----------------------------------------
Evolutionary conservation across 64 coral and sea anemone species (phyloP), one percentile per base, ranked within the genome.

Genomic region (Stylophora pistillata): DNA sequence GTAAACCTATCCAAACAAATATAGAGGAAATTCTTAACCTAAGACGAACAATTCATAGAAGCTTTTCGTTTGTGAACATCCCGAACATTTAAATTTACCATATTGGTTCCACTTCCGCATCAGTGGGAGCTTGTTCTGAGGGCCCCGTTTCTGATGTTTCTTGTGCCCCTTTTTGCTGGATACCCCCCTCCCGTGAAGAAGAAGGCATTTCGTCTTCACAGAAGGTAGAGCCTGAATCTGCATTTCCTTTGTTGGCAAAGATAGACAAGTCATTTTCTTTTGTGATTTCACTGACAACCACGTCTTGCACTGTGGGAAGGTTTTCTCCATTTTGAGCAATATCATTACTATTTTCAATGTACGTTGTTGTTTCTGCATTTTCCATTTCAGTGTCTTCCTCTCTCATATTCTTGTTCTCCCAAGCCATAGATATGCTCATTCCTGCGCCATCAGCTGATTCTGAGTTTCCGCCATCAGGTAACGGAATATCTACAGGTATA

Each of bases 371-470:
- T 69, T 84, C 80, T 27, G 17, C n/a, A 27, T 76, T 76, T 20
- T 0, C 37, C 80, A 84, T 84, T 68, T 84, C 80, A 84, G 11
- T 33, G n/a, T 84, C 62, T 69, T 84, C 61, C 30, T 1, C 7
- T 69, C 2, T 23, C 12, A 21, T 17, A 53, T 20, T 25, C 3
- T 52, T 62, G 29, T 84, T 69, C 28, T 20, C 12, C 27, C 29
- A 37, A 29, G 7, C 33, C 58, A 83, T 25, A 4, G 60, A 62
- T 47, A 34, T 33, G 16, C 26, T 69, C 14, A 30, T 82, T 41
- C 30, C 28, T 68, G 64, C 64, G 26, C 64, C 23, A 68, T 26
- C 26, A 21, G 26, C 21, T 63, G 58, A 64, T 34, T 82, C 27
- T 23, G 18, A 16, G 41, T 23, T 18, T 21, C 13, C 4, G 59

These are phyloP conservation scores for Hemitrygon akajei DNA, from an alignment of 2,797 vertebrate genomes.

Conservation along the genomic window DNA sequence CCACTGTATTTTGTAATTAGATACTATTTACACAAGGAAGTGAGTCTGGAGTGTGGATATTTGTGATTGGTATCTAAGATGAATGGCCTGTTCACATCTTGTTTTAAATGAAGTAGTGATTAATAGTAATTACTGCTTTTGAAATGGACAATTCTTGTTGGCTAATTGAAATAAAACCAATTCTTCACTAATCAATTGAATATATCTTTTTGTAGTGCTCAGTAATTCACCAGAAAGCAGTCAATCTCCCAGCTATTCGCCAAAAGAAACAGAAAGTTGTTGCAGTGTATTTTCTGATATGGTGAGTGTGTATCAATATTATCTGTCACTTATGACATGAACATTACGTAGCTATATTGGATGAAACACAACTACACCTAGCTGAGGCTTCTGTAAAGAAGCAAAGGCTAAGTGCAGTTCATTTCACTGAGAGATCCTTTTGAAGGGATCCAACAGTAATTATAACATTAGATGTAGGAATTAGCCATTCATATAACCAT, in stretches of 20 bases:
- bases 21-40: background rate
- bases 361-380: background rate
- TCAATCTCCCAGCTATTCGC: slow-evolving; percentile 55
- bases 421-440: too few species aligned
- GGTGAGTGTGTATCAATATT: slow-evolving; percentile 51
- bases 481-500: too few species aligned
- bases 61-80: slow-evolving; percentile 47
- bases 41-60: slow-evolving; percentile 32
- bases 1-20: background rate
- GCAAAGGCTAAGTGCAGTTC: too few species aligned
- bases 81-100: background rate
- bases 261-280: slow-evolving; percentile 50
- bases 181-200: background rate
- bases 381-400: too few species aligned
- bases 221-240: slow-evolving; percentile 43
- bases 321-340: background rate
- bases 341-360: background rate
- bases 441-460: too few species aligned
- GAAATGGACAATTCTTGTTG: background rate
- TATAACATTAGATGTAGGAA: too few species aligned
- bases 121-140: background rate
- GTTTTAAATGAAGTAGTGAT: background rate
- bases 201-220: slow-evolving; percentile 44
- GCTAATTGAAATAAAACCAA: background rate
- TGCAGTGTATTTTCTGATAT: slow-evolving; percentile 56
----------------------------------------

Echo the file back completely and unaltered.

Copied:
Evolutionary conservation across 64 coral and sea anemone species (phyloP), one percentile per base, ranked within the genome.

Genomic region (Stylophora pistillata): DNA sequence GTAAACCTATCCAAACAAATATAGAGGAAATTCTTAACCTAAGACGAACAATTCATAGAAGCTTTTCGTTTGTGAACATCCCGAACATTTAAATTTACCATATTGGTTCCACTTCCGCATCAGTGGGAGCTTGTTCTGAGGGCCCCGTTTCTGATGTTTCTTGTGCCCCTTTTTGCTGGATACCCCCCTCCCGTGAAGAAGAAGGCATTTCGTCTTCACAGAAGGTAGAGCCTGAATCTGCATTTCCTTTGTTGGCAAAGATAGACAAGTCATTTTCTTTTGTGATTTCACTGACAACCACGTCTTGCACTGTGGGAAGGTTTTCTCCATTTTGAGCAATATCATTACTATTTTCAATGTACGTTGTTGTTTCTGCATTTTCCATTTCAGTGTCTTCCTCTCTCATATTCTTGTTCTCCCAAGCCATAGATATGCTCATTCCTGCGCCATCAGCTGATTCTGAGTTTCCGCCATCAGGTAACGGAATATCTACAGGTATA

Each of bases 371-470:
- T 69, T 84, C 80, T 27, G 17, C n/a, A 27, T 76, T 76, T 20
- T 0, C 37, C 80, A 84, T 84, T 68, T 84, C 80, A 84, G 11
- T 33, G n/a, T 84, C 62, T 69, T 84, C 61, C 30, T 1, C 7
- T 69, C 2, T 23, C 12, A 21, T 17, A 53, T 20, T 25, C 3
- T 52, T 62, G 29, T 84, T 69, C 28, T 20, C 12, C 27, C 29
- A 37, A 29, G 7, C 33, C 58, A 83, T 25, A 4, G 60, A 62
- T 47, A 34, T 33, G 16, C 26, T 69, C 14, A 30, T 82, T 41
- C 30, C 28, T 68, G 64, C 64, G 26, C 64, C 23, A 68, T 26
- C 26, A 21, G 26, C 21, T 63, G 58, A 64, T 34, T 82, C 27
- T 23, G 18, A 16, G 41, T 23, T 18, T 21, C 13, C 4, G 59

These are phyloP conservation scores for Hemitrygon akajei DNA, from an alignment of 2,797 vertebrate genomes.

Conservation along the genomic window DNA sequence CCACTGTATTTTGTAATTAGATACTATTTACACAAGGAAGTGAGTCTGGAGTGTGGATATTTGTGATTGGTATCTAAGATGAATGGCCTGTTCACATCTTGTTTTAAATGAAGTAGTGATTAATAGTAATTACTGCTTTTGAAATGGACAATTCTTGTTGGCTAATTGAAATAAAACCAATTCTTCACTAATCAATTGAATATATCTTTTTGTAGTGCTCAGTAATTCACCAGAAAGCAGTCAATCTCCCAGCTATTCGCCAAAAGAAACAGAAAGTTGTTGCAGTGTATTTTCTGATATGGTGAGTGTGTATCAATATTATCTGTCACTTATGACATGAACATTACGTAGCTATATTGGATGAAACACAACTACACCTAGCTGAGGCTTCTGTAAAGAAGCAAAGGCTAAGTGCAGTTCATTTCACTGAGAGATCCTTTTGAAGGGATCCAACAGTAATTATAACATTAGATGTAGGAATTAGCCATTCATATAACCAT, in stretches of 20 bases:
- bases 21-40: background rate
- bases 361-380: background rate
- TCAATCTCCCAGCTATTCGC: slow-evolving; percentile 55
- bases 421-440: too few species aligned
- GGTGAGTGTGTATCAATATT: slow-evolving; percentile 51
- bases 481-500: too few species aligned
- bases 61-80: slow-evolving; percentile 47
- bases 41-60: slow-evolving; percentile 32
- bases 1-20: background rate
- GCAAAGGCTAAGTGCAGTTC: too few species aligned
- bases 81-100: background rate
- bases 261-280: slow-evolving; percentile 50
- bases 181-200: background rate
- bases 381-400: too few species aligned
- bases 221-240: slow-evolving; percentile 43
- bases 321-340: background rate
- bases 341-360: background rate
- bases 441-460: too few species aligned
- GAAATGGACAATTCTTGTTG: background rate
- TATAACATTAGATGTAGGAA: too few species aligned
- bases 121-140: background rate
- GTTTTAAATGAAGTAGTGAT: background rate
- bases 201-220: slow-evolving; percentile 44
- GCTAATTGAAATAAAACCAA: background rate
- TGCAGTGTATTTTCTGATAT: slow-evolving; percentile 56